Sunday, 9 December 2012

AT Assessment Models

When matching person and technology, you become an
investigator, a detective. You find out what the
different alternatives are within the constraints.

-From Living in the State of Stuck: How Technology
Impacts the Lives of People with Disabilities

Matching Person and Technology (MPT) Model

"Technologies are meant to make our lives easier and better. Unfortunately, it doesn’t always work out this way. It is important that individuals feel comfortable with technologies and know how to use them to their benefit. While a user must adapt to the unique features and demands of a technology, a technology must be adjusted or adapted to accommodate the individual needs and preferences of the user." 

The MPT model uses tools like questionnaires for the primary and secondary users which consider the user's environment, characteristics and preferences, and the function and features of the technology itself.

Click here to visit the homepage for the Institute for Matching Person & Technology, Inc.

Student/Self, Environment, Task, Tool (SETT) Framework

Developed by Joy Zabala, a former Educational Consultant in Assistive Technology in 1995, this model was developed  "to help reduce the misfits and under usage of technology" . 'Tasks' refers to active participation in the activities within the environment, and 'Tools' are the system of tools needed for the student to address those tasks.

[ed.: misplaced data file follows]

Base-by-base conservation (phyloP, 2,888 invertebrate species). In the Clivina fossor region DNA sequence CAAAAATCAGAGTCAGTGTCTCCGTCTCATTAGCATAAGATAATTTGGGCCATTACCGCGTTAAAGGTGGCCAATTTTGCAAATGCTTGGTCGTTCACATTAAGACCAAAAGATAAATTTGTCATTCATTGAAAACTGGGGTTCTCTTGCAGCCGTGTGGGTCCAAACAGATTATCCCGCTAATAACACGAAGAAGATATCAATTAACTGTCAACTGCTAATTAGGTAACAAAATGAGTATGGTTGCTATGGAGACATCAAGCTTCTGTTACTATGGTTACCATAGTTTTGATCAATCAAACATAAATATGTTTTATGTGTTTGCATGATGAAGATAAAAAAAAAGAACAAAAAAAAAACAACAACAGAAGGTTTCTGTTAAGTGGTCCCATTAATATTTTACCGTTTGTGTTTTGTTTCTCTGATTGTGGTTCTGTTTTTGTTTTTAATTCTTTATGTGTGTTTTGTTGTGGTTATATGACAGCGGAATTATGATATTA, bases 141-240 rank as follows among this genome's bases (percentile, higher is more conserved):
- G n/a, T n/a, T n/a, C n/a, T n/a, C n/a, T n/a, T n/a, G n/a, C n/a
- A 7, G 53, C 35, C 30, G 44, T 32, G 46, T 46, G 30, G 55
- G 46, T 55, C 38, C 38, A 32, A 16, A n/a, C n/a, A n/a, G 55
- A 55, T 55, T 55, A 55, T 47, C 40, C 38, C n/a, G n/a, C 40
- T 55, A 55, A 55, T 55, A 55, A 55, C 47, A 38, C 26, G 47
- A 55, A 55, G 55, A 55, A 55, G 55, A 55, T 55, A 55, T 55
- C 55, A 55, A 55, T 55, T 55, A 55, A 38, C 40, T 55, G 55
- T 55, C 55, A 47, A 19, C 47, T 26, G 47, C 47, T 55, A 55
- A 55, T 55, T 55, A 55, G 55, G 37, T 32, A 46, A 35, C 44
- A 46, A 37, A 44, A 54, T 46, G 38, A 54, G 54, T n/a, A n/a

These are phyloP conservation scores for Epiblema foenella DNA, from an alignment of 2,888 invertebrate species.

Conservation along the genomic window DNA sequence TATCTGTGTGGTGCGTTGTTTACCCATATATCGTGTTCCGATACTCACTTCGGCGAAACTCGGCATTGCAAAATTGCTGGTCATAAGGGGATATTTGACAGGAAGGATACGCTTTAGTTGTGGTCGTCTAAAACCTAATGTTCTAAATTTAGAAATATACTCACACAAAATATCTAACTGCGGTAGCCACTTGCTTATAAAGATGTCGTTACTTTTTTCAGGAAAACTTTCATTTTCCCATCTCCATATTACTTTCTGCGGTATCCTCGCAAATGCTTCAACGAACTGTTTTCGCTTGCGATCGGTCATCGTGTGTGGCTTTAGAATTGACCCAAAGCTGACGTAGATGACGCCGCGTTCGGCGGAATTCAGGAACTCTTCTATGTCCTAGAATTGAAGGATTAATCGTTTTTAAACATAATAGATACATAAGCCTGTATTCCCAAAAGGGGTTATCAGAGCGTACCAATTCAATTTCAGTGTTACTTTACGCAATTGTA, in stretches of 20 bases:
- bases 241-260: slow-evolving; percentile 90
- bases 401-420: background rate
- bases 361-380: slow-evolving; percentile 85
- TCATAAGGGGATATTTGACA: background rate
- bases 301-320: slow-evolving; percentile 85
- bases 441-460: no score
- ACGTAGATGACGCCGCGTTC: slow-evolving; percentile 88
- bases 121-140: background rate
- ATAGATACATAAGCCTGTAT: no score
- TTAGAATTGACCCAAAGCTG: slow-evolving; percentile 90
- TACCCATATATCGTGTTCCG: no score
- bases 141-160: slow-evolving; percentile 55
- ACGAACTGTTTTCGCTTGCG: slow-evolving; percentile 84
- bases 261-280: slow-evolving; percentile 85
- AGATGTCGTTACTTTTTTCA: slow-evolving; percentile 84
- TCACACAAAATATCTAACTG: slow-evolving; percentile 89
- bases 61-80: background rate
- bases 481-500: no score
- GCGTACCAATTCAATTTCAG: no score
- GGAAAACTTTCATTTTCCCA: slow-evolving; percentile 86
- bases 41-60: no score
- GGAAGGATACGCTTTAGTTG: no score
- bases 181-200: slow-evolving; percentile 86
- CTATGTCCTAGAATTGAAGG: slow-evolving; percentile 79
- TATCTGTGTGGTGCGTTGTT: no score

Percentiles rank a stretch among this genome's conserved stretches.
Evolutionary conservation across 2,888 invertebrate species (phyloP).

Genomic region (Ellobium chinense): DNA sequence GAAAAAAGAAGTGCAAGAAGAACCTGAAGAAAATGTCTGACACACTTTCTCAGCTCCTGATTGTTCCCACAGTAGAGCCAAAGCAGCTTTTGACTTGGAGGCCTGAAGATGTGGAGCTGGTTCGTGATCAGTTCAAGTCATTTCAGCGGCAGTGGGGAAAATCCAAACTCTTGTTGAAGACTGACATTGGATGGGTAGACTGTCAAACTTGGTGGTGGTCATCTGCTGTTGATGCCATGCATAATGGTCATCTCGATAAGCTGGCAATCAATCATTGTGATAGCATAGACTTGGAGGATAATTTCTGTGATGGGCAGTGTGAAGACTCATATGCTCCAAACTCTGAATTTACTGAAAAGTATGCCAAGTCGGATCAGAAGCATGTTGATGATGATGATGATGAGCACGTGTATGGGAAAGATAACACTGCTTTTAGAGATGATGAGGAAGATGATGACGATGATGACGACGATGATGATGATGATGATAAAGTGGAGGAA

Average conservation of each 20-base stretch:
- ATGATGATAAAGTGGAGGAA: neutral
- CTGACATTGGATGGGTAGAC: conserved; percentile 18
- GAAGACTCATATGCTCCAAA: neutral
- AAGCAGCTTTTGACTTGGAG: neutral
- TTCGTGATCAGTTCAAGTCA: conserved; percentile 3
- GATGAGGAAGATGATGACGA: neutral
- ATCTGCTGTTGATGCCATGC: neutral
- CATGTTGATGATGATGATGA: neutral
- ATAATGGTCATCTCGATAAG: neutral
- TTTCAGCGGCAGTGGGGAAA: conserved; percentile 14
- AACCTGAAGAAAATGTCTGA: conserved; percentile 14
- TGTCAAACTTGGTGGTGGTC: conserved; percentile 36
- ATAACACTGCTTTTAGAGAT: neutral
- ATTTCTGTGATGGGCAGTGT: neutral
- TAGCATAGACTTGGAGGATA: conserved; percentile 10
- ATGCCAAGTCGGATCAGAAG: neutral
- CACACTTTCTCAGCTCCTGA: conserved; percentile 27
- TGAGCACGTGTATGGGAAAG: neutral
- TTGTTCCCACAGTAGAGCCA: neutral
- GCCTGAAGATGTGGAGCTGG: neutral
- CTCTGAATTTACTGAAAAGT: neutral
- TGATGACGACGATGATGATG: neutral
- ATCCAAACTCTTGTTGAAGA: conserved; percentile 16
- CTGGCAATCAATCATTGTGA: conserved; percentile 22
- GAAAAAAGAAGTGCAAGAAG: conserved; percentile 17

Consideration of the way these four areas overlap is an essential part of the evaluation process. Questions such as 'How does the environment affect the student?' and 'How is the task supported by the environment?' help to determine the optimal fit between student and technology. 

Click here for a comparison of the SETT, ETP, HTC, and ATC models.

HATT (Human Activity Assistive Technology Technology) Model

This model was developed to study human performance in tasks involving technology. It was developed "by human factors engineers and psychologists … to assist in the design and application of technology." It is used to describe the success of a human performing an activity in a given context or environment.

Human: the primary user. Their skills, needs, and interests are all taken into account. 

Activity: 3 main areas (self-care, work/school, and free time)

Context: physical surroundings, social and cultural contexts are all considered.

For further information, please click here.

Education Tech Points

This model was coauthored by Penny Reed and Gayl Bowser, two American professionals in the AT sphere. All products and publications by the two women are available here, and all proceeds are donated to the Coalition for Assistive Technology in Oregon and are used to purchase AT devices for children with disabilities in Oregon.

There are seven points in this model:

1. Consideration and Referral: the team discusses the student and their potential eligibility for AT.
2. Evaluation: Data is collected on the primary user by the team.
3. Trial Period(s): the student takes the recommended AT on a 'test drive'. The team evaluates the student as they explore the technology "until they find the device or combination of devices that meets their needs".